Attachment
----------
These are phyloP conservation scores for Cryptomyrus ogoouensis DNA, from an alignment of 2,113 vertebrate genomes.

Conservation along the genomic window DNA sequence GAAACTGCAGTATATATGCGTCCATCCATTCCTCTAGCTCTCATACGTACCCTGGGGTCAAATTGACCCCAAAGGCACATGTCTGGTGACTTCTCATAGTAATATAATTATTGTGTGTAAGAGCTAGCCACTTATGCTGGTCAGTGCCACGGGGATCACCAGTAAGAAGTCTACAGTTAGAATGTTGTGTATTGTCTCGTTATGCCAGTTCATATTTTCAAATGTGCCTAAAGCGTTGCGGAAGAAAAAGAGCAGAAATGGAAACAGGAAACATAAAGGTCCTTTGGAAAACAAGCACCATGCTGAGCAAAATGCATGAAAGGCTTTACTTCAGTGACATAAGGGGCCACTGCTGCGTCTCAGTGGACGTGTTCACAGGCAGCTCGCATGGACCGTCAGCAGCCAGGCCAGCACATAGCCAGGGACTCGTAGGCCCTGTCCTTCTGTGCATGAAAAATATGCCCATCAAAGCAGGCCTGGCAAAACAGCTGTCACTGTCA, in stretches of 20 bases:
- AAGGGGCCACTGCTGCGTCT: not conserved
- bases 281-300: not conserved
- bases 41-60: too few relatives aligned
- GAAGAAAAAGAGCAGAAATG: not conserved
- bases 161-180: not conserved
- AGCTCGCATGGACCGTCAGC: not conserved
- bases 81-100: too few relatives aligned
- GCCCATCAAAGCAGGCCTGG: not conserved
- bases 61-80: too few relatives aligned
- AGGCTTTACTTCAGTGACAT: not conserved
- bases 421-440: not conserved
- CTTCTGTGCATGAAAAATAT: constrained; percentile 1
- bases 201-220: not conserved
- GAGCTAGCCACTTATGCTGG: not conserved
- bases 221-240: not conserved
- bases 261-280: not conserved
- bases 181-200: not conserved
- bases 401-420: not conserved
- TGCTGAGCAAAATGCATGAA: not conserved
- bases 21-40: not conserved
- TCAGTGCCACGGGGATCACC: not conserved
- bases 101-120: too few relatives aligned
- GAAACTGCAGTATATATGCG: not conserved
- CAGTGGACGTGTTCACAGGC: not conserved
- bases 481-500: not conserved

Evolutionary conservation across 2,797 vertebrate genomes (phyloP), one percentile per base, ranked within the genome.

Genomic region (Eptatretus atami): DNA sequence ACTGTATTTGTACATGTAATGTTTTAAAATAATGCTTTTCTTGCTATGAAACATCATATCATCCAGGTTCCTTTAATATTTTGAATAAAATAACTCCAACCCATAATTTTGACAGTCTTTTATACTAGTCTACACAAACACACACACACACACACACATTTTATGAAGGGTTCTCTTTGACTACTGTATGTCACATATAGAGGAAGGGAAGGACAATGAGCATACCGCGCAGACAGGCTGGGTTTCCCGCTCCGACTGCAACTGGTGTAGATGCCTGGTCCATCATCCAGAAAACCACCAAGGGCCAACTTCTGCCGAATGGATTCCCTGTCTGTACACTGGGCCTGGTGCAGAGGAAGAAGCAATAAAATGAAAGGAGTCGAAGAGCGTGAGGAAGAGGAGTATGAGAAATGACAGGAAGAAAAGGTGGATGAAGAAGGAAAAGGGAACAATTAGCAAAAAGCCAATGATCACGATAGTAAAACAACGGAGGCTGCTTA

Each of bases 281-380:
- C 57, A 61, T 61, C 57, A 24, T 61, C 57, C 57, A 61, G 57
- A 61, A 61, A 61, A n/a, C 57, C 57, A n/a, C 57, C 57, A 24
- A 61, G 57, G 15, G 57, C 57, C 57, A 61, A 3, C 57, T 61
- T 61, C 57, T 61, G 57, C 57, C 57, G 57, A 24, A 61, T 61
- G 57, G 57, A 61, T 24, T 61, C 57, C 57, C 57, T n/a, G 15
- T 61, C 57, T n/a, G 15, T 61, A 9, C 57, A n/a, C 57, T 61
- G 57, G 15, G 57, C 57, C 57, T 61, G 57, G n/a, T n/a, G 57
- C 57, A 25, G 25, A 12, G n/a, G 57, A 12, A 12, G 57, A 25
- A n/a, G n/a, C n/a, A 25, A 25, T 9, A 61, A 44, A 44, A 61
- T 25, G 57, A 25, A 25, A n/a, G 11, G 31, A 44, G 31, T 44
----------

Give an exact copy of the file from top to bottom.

These are phyloP conservation scores for Cryptomyrus ogoouensis DNA, from an alignment of 2,113 vertebrate genomes.

Conservation along the genomic window DNA sequence GAAACTGCAGTATATATGCGTCCATCCATTCCTCTAGCTCTCATACGTACCCTGGGGTCAAATTGACCCCAAAGGCACATGTCTGGTGACTTCTCATAGTAATATAATTATTGTGTGTAAGAGCTAGCCACTTATGCTGGTCAGTGCCACGGGGATCACCAGTAAGAAGTCTACAGTTAGAATGTTGTGTATTGTCTCGTTATGCCAGTTCATATTTTCAAATGTGCCTAAAGCGTTGCGGAAGAAAAAGAGCAGAAATGGAAACAGGAAACATAAAGGTCCTTTGGAAAACAAGCACCATGCTGAGCAAAATGCATGAAAGGCTTTACTTCAGTGACATAAGGGGCCACTGCTGCGTCTCAGTGGACGTGTTCACAGGCAGCTCGCATGGACCGTCAGCAGCCAGGCCAGCACATAGCCAGGGACTCGTAGGCCCTGTCCTTCTGTGCATGAAAAATATGCCCATCAAAGCAGGCCTGGCAAAACAGCTGTCACTGTCA, in stretches of 20 bases:
- AAGGGGCCACTGCTGCGTCT: not conserved
- bases 281-300: not conserved
- bases 41-60: too few relatives aligned
- GAAGAAAAAGAGCAGAAATG: not conserved
- bases 161-180: not conserved
- AGCTCGCATGGACCGTCAGC: not conserved
- bases 81-100: too few relatives aligned
- GCCCATCAAAGCAGGCCTGG: not conserved
- bases 61-80: too few relatives aligned
- AGGCTTTACTTCAGTGACAT: not conserved
- bases 421-440: not conserved
- CTTCTGTGCATGAAAAATAT: constrained; percentile 1
- bases 201-220: not conserved
- GAGCTAGCCACTTATGCTGG: not conserved
- bases 221-240: not conserved
- bases 261-280: not conserved
- bases 181-200: not conserved
- bases 401-420: not conserved
- TGCTGAGCAAAATGCATGAA: not conserved
- bases 21-40: not conserved
- TCAGTGCCACGGGGATCACC: not conserved
- bases 101-120: too few relatives aligned
- GAAACTGCAGTATATATGCG: not conserved
- CAGTGGACGTGTTCACAGGC: not conserved
- bases 481-500: not conserved

Evolutionary conservation across 2,797 vertebrate genomes (phyloP), one percentile per base, ranked within the genome.

Genomic region (Eptatretus atami): DNA sequence ACTGTATTTGTACATGTAATGTTTTAAAATAATGCTTTTCTTGCTATGAAACATCATATCATCCAGGTTCCTTTAATATTTTGAATAAAATAACTCCAACCCATAATTTTGACAGTCTTTTATACTAGTCTACACAAACACACACACACACACACACATTTTATGAAGGGTTCTCTTTGACTACTGTATGTCACATATAGAGGAAGGGAAGGACAATGAGCATACCGCGCAGACAGGCTGGGTTTCCCGCTCCGACTGCAACTGGTGTAGATGCCTGGTCCATCATCCAGAAAACCACCAAGGGCCAACTTCTGCCGAATGGATTCCCTGTCTGTACACTGGGCCTGGTGCAGAGGAAGAAGCAATAAAATGAAAGGAGTCGAAGAGCGTGAGGAAGAGGAGTATGAGAAATGACAGGAAGAAAAGGTGGATGAAGAAGGAAAAGGGAACAATTAGCAAAAAGCCAATGATCACGATAGTAAAACAACGGAGGCTGCTTA

Each of bases 281-380:
- C 57, A 61, T 61, C 57, A 24, T 61, C 57, C 57, A 61, G 57
- A 61, A 61, A 61, A n/a, C 57, C 57, A n/a, C 57, C 57, A 24
- A 61, G 57, G 15, G 57, C 57, C 57, A 61, A 3, C 57, T 61
- T 61, C 57, T 61, G 57, C 57, C 57, G 57, A 24, A 61, T 61
- G 57, G 57, A 61, T 24, T 61, C 57, C 57, C 57, T n/a, G 15
- T 61, C 57, T n/a, G 15, T 61, A 9, C 57, A n/a, C 57, T 61
- G 57, G 15, G 57, C 57, C 57, T 61, G 57, G n/a, T n/a, G 57
- C 57, A 25, G 25, A 12, G n/a, G 57, A 12, A 12, G 57, A 25
- A n/a, G n/a, C n/a, A 25, A 25, T 9, A 61, A 44, A 44, A 61
- T 25, G 57, A 25, A 25, A n/a, G 11, G 31, A 44, G 31, T 44